Cont. Spheres <> Interactions Hydrosphere <> Atmosphere As evaporation and condensation continue, the air pressure at the surface of the ocean goes down. That lets more water vapor into the air. That vapor rises higher, where it condenses and releases still more energy. The cloud columns grow higher and larger. In this way, a hurricane is a storm that feeds itself. The more it grows, the more energy it releases. The more energy it releases, the Team Recommendations During a hurricane, water and air are critical elements that can cause serious

damage to buildings, lives and the ecosystem. According to Hurricane Science Organization, residents must determine if their residence is at risk due to flooding, become knowledgeable where to evacuate incase of severe wind and flooding threats and purchase flood insurance and understand the insurance coverage. Families should develop a family disaster plan to ensure everyone knows step-by-step what to do should a catastrophic event may occur. Families can consult the State Emergency Management Agency websites. Team Recommendations cont. Maintain home inventory to ensure all personal possessions are accounted for and insured.

Prepare a disaster preparation kit that includes but not limited to: cash; important documents, water, non-perishable food, medication/ first aid kit, flashlights, batteries, battery operated radio, full gas tank in vehicle and backpack with cloths. In an approaching storm, keep in form by watching, listening to news weather. Government codes require builders to make hurricane prone areas to use impact protection on windows, roofs and doors. Team Recommendations *The following websites offers useful and great information. http://www.nhc.noaa.gov/HAW2/english/disaste r_prevention.shtml http:// miami.about.com/od/natureenvironment/ht/hu rricaneprep.htm http://www.epa.gov/hurricanes/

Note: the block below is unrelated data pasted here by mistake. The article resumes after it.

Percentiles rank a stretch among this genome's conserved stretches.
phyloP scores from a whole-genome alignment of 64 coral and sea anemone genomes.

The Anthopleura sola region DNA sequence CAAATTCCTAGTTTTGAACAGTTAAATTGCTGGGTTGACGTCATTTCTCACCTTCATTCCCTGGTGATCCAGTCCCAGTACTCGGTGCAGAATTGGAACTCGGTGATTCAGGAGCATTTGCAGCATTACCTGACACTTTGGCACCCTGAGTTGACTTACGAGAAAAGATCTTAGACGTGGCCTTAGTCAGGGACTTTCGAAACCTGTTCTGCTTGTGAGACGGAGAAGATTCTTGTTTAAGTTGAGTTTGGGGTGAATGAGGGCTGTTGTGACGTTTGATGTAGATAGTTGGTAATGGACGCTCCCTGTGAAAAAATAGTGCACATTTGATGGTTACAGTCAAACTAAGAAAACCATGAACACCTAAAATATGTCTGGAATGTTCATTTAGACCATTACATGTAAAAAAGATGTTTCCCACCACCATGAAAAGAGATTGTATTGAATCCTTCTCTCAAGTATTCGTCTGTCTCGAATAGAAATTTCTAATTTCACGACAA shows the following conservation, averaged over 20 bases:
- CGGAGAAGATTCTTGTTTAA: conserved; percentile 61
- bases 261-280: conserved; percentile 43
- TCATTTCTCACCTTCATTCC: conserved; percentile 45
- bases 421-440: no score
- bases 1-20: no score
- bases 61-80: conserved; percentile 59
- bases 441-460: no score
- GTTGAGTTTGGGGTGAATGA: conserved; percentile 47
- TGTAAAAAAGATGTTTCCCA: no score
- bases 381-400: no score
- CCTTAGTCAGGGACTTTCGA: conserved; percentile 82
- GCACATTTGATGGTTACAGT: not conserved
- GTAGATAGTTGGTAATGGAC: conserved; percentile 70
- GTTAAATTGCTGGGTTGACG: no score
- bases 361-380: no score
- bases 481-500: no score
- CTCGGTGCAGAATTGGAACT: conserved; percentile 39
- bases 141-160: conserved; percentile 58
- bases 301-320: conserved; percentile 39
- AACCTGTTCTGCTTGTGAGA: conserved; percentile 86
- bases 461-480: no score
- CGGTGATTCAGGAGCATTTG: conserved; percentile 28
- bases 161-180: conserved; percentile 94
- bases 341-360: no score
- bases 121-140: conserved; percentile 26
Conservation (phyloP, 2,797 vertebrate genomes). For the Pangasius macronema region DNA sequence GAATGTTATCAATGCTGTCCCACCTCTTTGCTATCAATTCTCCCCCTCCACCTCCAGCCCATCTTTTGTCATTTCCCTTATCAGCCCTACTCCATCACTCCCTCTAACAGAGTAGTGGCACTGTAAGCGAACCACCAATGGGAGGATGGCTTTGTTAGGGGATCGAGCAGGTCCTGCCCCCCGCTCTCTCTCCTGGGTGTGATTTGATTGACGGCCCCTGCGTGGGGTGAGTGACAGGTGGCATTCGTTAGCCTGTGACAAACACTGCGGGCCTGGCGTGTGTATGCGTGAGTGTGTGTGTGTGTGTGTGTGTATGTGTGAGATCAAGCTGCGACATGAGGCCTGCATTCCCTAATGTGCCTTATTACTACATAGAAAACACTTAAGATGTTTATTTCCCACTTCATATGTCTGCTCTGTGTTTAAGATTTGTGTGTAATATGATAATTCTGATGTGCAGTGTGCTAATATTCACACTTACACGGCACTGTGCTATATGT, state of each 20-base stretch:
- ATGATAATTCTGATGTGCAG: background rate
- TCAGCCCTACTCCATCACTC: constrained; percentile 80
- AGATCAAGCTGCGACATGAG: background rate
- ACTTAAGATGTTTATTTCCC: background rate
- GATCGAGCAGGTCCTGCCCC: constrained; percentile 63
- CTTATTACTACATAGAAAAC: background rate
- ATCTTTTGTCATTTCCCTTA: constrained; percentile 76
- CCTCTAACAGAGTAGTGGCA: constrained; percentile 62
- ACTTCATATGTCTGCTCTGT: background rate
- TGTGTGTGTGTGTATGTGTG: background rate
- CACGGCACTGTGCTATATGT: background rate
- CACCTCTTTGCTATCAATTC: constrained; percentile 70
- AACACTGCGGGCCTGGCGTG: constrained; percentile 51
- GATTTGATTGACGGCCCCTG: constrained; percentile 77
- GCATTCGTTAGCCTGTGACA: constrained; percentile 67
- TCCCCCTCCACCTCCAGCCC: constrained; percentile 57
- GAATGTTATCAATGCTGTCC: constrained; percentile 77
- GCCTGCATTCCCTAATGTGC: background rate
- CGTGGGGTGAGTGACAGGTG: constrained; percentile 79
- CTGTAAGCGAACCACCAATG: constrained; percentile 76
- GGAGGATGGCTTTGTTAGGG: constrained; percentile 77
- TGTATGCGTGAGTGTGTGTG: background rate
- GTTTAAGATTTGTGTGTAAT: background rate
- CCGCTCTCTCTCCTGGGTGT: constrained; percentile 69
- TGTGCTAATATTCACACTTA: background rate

Reference Page www.accuweather.com http://www.google.com/imgres?imgurl=http://www.ct.gov/dph/lib/dph/communications/ images/hurricane.jpg&imgrefurl=http://www.ct.gov/ hurricane&h=960&w=1280&sz=427&tbnid=ft1k3YOG3mZG4M:&tbnh=101&tbnw=134&prev =/search%3Fq%3Dhurricane%2Bimages%26tbm%3Disch%26tbo %3Du&zoom=1&q=hurricane+images&docid=Qt8zfXxF8pHdM&hl=en&sa=X&ei=jvi9TraSA4LAtgeD_OTUBg&sqi=2&ved=0CF0Q9QEwDg&dur=6949 http://www.zulkowski.com/weather/Lithosphere%20and%20Hurricanes.htm http://www.google.com/imgres? q=Hurricane+and+Lithosphere+Image&um=1&hl=en&biw=1227&bih=612&tbm=isch&tbnid =OX2ZRPndnF_EuM:&imgrefurl=http://geodonn.blogspot.com/ 2008_02_01_archive.html&docid=fimp4GSZVQ7nXM&imgurl=http://farm1.static.flickr.com/

230/506498591_4cf81fd2e4.jpg&w=500&h=346&ei=mASTpzeFOrosQKy3cnGBA&zoom=1&iact=hc&vpx=687&vpy=240&dur=8153&hovh=187&hovw =270&tx=158&ty=109&sig=117902345911230254627&page=10&tbnh=129&tbnw=166&st art=192&ndsp=22&ved=1t:429,r:19,s:192 Hurricanes: Science and society http://www.hurricanescience.org/ http://www.nasa.gov/centers/goddard/news/topstory/2004/0602hurricanebloom.html www.googleimages.com http://science.howstuffworks.com/nature/climate-weather/storms/trees-affect-weather1.htm

http://www.lar.wsu.edu/res_bio-atmos.html http://dictionary.reference.com/ http://www.globio.org/glossopedia/article.aspx?art_id=40 http://www.nhc.noaa.gov/HAW2/english/disaster_prevention.shtml http://miami.about.com/od/natureenvironment/ht/hurricaneprep.htm